The Argument From Wishful Thinking

Defending the faith is hard. Trust me, I’ve been there. But there are some arguments for theism I come across that aren’t arguments at all, and I think need their own category. These are usually used by your everyday Christian, not apologists (I’d hope). This is when someone claims something is true just because they want it to be. I call these “Arguments from Wishful Thinking”. For example : “If there’s no God…”

“That would mean… There’s no ultimate justice!”

“I don’t want to live in a world where Hitler isn’t punished.” Erm… Yeah, sorry. Do you really think Christianity is the only world view with a “ultimate” justice system? Every religion comes with a built-in system of justice. Protesting that Hitler won’t be punished by the Christian or Islamic God is like saying, “But if there’s no reincarnation, that means Hitler will just be dead and not be turned into a worm to be stepped on like the scum he is!” Uh yep, pretty much (sorry, Hindusim).

It may seem grossly unfair, but just because you wish that bad people would get what’s coming to them, doesn’t make it true that they will. Of course we want to think that evil is punished and good is rewarded. Hate to break into you, but there may be no universal tally of all the good and bad deeds people have done. I don’t want to live in a world where chocolate doesn’t grow on trees in my backyard buuut… just because we want something to be so, doesnt mean it is.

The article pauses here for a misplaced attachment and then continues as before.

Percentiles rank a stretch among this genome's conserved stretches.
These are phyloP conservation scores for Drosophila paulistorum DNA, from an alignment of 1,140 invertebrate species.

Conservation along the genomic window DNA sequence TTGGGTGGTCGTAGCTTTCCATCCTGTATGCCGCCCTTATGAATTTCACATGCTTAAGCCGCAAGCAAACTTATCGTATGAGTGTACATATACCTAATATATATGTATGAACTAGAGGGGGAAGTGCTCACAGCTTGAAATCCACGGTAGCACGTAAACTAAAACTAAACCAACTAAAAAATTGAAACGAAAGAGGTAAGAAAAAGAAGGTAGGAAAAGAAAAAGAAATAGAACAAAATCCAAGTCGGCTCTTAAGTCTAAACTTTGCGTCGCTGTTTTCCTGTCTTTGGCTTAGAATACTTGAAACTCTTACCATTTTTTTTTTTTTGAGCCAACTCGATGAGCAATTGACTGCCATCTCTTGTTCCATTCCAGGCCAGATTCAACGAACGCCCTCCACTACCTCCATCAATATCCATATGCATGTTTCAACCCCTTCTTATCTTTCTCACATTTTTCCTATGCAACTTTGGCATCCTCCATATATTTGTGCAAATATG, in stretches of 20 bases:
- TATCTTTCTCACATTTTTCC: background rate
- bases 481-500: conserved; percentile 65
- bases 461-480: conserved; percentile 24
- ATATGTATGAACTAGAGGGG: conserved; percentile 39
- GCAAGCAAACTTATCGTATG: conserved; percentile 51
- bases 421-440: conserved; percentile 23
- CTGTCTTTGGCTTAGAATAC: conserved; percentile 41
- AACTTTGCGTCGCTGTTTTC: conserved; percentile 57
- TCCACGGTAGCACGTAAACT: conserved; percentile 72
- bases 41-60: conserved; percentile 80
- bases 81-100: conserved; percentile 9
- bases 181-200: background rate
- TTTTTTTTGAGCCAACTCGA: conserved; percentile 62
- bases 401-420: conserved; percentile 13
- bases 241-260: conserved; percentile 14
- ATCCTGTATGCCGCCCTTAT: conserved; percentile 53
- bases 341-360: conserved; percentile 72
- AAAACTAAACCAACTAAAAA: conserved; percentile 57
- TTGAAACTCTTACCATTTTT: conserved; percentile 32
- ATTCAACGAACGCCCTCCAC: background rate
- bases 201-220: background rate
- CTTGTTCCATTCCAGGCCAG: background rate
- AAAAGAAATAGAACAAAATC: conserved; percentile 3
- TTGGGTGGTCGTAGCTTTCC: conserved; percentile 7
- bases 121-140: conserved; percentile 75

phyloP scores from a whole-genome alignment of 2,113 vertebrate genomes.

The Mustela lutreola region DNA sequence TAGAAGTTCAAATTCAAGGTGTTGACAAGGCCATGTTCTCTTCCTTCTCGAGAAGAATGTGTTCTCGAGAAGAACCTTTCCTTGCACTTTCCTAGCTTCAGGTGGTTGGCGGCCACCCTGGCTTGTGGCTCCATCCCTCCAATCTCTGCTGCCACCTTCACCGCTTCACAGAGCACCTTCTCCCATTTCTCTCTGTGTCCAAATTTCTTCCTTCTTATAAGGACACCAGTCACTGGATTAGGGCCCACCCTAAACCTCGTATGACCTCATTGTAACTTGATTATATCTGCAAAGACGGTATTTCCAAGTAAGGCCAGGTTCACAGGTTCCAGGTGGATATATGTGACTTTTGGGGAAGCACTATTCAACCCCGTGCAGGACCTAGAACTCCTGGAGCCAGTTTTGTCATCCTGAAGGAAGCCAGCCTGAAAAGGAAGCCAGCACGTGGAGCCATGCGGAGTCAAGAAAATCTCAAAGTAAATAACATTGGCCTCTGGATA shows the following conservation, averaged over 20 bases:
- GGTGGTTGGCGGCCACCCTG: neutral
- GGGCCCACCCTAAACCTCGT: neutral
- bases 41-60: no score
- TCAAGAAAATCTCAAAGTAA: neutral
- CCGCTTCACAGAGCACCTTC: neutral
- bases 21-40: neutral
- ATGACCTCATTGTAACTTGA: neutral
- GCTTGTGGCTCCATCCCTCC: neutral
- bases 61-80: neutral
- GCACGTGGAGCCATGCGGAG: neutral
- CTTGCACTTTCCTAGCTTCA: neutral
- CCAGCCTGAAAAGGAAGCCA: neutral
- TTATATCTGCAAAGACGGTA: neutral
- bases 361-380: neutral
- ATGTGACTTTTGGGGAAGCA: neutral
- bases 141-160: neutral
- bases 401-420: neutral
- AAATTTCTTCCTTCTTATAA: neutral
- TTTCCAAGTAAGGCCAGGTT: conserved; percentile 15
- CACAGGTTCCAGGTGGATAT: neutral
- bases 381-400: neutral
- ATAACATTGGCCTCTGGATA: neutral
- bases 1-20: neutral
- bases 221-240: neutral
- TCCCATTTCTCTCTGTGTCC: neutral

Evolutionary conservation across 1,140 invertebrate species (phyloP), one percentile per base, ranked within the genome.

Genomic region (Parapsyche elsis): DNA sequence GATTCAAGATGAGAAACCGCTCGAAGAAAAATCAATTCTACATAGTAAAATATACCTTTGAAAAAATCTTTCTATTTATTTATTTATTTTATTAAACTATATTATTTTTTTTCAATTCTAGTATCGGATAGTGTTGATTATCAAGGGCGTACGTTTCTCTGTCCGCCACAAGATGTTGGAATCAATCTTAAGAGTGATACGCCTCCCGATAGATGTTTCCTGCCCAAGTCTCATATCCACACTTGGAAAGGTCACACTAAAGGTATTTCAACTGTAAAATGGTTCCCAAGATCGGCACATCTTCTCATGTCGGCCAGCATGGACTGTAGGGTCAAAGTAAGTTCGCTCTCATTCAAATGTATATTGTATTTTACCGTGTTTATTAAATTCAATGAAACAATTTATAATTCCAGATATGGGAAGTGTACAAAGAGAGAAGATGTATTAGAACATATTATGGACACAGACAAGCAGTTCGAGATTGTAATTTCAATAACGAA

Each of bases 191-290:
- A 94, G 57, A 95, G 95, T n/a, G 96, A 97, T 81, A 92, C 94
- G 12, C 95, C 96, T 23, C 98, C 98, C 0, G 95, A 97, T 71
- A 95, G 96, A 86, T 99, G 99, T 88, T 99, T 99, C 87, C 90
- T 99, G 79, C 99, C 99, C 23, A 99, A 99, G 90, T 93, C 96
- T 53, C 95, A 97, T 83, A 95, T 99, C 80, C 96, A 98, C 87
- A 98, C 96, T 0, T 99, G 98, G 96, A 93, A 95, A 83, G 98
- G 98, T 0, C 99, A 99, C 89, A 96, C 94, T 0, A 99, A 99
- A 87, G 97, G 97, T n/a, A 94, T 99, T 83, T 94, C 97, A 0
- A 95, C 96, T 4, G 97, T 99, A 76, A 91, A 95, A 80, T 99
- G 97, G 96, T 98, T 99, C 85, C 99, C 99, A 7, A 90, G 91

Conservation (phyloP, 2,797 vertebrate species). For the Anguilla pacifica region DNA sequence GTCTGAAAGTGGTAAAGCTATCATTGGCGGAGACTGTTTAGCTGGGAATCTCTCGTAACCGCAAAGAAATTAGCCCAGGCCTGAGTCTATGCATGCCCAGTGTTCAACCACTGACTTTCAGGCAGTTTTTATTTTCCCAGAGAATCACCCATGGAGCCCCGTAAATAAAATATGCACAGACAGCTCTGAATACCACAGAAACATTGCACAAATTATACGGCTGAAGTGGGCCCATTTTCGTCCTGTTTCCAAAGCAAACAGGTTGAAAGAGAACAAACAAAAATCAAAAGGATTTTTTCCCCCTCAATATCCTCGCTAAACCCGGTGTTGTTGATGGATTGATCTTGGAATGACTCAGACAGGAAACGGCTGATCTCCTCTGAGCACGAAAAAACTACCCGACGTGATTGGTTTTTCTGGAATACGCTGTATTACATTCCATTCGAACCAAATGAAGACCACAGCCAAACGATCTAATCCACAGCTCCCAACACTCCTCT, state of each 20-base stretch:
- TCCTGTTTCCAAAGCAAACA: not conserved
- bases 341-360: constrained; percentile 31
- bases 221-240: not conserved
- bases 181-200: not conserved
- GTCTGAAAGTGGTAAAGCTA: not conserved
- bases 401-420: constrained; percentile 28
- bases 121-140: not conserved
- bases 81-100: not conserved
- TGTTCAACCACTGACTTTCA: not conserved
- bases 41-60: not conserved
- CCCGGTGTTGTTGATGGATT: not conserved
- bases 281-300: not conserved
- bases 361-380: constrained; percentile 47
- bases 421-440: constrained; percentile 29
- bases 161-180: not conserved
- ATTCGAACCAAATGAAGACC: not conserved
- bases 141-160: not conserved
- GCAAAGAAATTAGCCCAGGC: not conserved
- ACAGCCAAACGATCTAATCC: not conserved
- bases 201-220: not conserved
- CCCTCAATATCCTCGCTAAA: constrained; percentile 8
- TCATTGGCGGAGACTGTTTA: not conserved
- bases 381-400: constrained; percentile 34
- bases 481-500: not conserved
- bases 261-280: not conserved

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“That would mean… There’s no ultimate purpose in life!”

I guess that depends on what you mean by “ultimate” purpose. Yeah, it’s a little scary to think that we’re out here on our own, just a few billion people on this rock in space, just getting through life and sometimes contemplating our place in the universe. It’s juuust a tiny bit daunting.